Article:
'How To Become A Scandal' Is Smart, But Timid In her new book about bad behavior, Laura Kipnis explores why we can't look away when a public drama unfolds. But critic Susan Jane Gilman says her approach is a bit too timid for such a titillating topic.


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'How To Become A Scandal' Is Smart, But Timid

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Ever since the ancient Greeks told stories about their gods behaving badly, people have been entranced by scandal. Why do we love reading about it so much?

A new book by Laura Kipnis tries to answer that question, and Susan Jane Gilman has this review.

Ms. SUSAN JANE GILMAN (Author, "Undress Me in the Temple of Heaven"): If scandals teach us anything, it's that we shouldn't judge a book by its cover. A priest can be a pedophile. An all-American golf pro can cheat on his wife. A sanctimonious politician, well, how much time do you have? Yet Laura Kipnis's new book is like its cover.

The provocative title, "How to Become a Scandal: Adventures in Bad Behavior," leads you to expect a lurid, splashy package with bold lettering. Instead, with its neat, white jacket, the book looks almost prim. And this isn't off-base. Kipnis has taken on a big, titillating, inflammatory subject rather timidly.

To be fair, "How to Become a Scandal" is spirited and smart. Kipnis is a professor attempting to break new ground in scholarship. We lack any real theory of scandal, she writes. There's no scandal philosophy or psychology. Intellectually speaking, it's pretty much virgin terrain.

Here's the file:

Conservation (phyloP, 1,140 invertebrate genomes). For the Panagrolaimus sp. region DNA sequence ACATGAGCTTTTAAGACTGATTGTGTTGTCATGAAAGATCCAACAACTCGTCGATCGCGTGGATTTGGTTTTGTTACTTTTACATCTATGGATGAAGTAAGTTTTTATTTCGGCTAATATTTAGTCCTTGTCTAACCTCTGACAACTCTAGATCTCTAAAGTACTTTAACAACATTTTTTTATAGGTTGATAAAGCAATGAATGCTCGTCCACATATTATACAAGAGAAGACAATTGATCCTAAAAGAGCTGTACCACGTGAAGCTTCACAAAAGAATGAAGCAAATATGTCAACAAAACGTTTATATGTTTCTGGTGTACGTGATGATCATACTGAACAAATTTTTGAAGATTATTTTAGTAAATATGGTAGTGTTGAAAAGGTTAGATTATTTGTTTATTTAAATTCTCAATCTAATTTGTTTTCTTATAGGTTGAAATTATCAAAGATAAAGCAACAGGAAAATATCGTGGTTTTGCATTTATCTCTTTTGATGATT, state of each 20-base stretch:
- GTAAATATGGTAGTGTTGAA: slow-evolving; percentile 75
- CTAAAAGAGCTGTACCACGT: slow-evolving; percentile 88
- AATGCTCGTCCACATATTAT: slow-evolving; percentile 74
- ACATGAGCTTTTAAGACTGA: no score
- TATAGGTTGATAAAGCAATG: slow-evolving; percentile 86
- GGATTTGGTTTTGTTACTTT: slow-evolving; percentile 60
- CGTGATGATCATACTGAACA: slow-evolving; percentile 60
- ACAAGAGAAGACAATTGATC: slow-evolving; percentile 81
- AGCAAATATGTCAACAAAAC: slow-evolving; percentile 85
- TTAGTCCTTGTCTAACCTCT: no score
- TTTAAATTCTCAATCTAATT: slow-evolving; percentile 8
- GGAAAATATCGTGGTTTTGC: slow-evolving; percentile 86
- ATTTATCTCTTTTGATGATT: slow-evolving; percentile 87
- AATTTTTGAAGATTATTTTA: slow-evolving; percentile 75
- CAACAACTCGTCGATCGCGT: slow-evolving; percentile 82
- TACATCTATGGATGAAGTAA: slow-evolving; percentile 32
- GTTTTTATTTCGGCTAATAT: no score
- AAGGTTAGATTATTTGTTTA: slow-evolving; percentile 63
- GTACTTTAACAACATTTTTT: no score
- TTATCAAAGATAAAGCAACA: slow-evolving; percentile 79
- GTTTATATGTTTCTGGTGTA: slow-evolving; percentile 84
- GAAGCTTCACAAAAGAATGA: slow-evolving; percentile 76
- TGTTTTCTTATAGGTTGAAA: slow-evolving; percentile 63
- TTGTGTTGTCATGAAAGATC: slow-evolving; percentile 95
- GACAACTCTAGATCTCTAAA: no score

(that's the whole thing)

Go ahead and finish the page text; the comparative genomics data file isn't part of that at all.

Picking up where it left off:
Given how much bad behavior is making the headlines these days, her call is spot on. Why not try to understand what compels so many smart people to do stupid, immoral and degrading things. And what does compel us, the public, to salivate over their downfall?

Because scandals remind us of our most carnal selves, Kipnis explains, they trigger conflicting impulses, both to indulge and to punish. When a few hapless figures are caught with their pants down, we get to live out our own taboo desires through them vicariously. At the same time, we get to experience a rush of indignation and righteousness.

Her book profiles four tabloid stars in-depth: the lovelorn astronaut caught stalking her romantic rival in diapers; a New York judge jailed after bizarrely trying to extort money from his mistress; Linda Tripp, reviled, wire-wearing whistle-blower in the Clinton-Lewinsky scandal; and James Frey of fake-memoir infamy.

Yet, like her subjects, Kipnis doesn't always fulfill her best intentions. Although "How to Become A Scandal" takes an intelligent look at the psychology behind bad behavior, the second part gives way to deconstructions of Linda Tripp and James Frey, at which point the book's thesis blurs.

And Kipnis also leaves many American scandals unmentioned. I've avoided the glitziest cases, which tend to become too encrusted with opinion to yield surprises, she writes. Fine, but this feels like a copout. Why not take on the most infamous scandals and recast them with fresh insight? Isn't this precisely what new scholarship should do? Besides, you're discussing scandal. Don't pussyfoot around.

Furthermore, some scandals are not delicious. They expose true hypocrisy, rottenness and crime. Again, think Catholic Church. These scandals have not been greeted with secret nasty glee by the public, only horror and a call for justice. They're a different breed to be sure, and they serve a loftier purpose, but Kipnis never addresses them.

In "How to Become a Scandal," she's launched a promising new field of inquiry. But she needs to expand upon it and, like her subjects, grow bolder and more brazen.

BLOCK: Susan Jane Gilman is the author of "Undress Me in the Temple of Heaven." You can read an excerpt of the book "How to Become a Scandal: Adventures in Bad Behavior," that's at our website, npr.org.

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